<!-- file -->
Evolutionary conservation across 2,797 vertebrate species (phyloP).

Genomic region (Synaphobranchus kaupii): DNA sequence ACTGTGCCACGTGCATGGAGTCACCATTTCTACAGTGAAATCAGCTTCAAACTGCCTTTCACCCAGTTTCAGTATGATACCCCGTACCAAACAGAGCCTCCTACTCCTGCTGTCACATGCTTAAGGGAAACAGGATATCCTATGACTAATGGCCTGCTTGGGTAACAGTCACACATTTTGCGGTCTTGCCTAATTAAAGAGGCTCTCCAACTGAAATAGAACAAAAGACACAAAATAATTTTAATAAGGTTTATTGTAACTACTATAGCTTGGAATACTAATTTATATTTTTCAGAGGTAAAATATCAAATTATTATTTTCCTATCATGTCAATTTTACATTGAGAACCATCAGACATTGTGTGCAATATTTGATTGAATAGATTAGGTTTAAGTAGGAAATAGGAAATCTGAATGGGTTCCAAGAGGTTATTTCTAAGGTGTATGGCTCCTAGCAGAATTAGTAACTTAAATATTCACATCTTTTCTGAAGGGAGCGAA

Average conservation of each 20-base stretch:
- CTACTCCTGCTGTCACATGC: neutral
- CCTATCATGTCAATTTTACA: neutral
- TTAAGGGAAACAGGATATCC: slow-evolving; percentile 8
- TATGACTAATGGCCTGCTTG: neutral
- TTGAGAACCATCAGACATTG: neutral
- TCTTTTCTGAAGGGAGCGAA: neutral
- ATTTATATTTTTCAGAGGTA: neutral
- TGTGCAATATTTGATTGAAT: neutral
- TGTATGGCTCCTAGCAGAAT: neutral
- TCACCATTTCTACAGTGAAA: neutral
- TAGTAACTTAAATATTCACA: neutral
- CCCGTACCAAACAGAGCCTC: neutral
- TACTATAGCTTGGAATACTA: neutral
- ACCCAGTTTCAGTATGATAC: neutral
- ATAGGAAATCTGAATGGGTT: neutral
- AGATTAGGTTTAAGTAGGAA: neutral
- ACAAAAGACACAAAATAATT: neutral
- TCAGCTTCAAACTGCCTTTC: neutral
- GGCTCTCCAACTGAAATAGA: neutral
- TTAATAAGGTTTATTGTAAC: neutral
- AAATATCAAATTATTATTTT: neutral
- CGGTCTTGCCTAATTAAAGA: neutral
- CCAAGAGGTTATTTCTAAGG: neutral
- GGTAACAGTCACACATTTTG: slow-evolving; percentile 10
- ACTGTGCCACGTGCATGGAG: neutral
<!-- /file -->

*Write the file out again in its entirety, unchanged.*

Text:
Evolutionary conservation across 2,797 vertebrate species (phyloP).

Genomic region (Synaphobranchus kaupii): DNA sequence ACTGTGCCACGTGCATGGAGTCACCATTTCTACAGTGAAATCAGCTTCAAACTGCCTTTCACCCAGTTTCAGTATGATACCCCGTACCAAACAGAGCCTCCTACTCCTGCTGTCACATGCTTAAGGGAAACAGGATATCCTATGACTAATGGCCTGCTTGGGTAACAGTCACACATTTTGCGGTCTTGCCTAATTAAAGAGGCTCTCCAACTGAAATAGAACAAAAGACACAAAATAATTTTAATAAGGTTTATTGTAACTACTATAGCTTGGAATACTAATTTATATTTTTCAGAGGTAAAATATCAAATTATTATTTTCCTATCATGTCAATTTTACATTGAGAACCATCAGACATTGTGTGCAATATTTGATTGAATAGATTAGGTTTAAGTAGGAAATAGGAAATCTGAATGGGTTCCAAGAGGTTATTTCTAAGGTGTATGGCTCCTAGCAGAATTAGTAACTTAAATATTCACATCTTTTCTGAAGGGAGCGAA

Average conservation of each 20-base stretch:
- CTACTCCTGCTGTCACATGC: neutral
- CCTATCATGTCAATTTTACA: neutral
- TTAAGGGAAACAGGATATCC: slow-evolving; percentile 8
- TATGACTAATGGCCTGCTTG: neutral
- TTGAGAACCATCAGACATTG: neutral
- TCTTTTCTGAAGGGAGCGAA: neutral
- ATTTATATTTTTCAGAGGTA: neutral
- TGTGCAATATTTGATTGAAT: neutral
- TGTATGGCTCCTAGCAGAAT: neutral
- TCACCATTTCTACAGTGAAA: neutral
- TAGTAACTTAAATATTCACA: neutral
- CCCGTACCAAACAGAGCCTC: neutral
- TACTATAGCTTGGAATACTA: neutral
- ACCCAGTTTCAGTATGATAC: neutral
- ATAGGAAATCTGAATGGGTT: neutral
- AGATTAGGTTTAAGTAGGAA: neutral
- ACAAAAGACACAAAATAATT: neutral
- TCAGCTTCAAACTGCCTTTC: neutral
- GGCTCTCCAACTGAAATAGA: neutral
- TTAATAAGGTTTATTGTAAC: neutral
- AAATATCAAATTATTATTTT: neutral
- CGGTCTTGCCTAATTAAAGA: neutral
- CCAAGAGGTTATTTCTAAGG: neutral
- GGTAACAGTCACACATTTTG: slow-evolving; percentile 10
- ACTGTGCCACGTGCATGGAG: neutral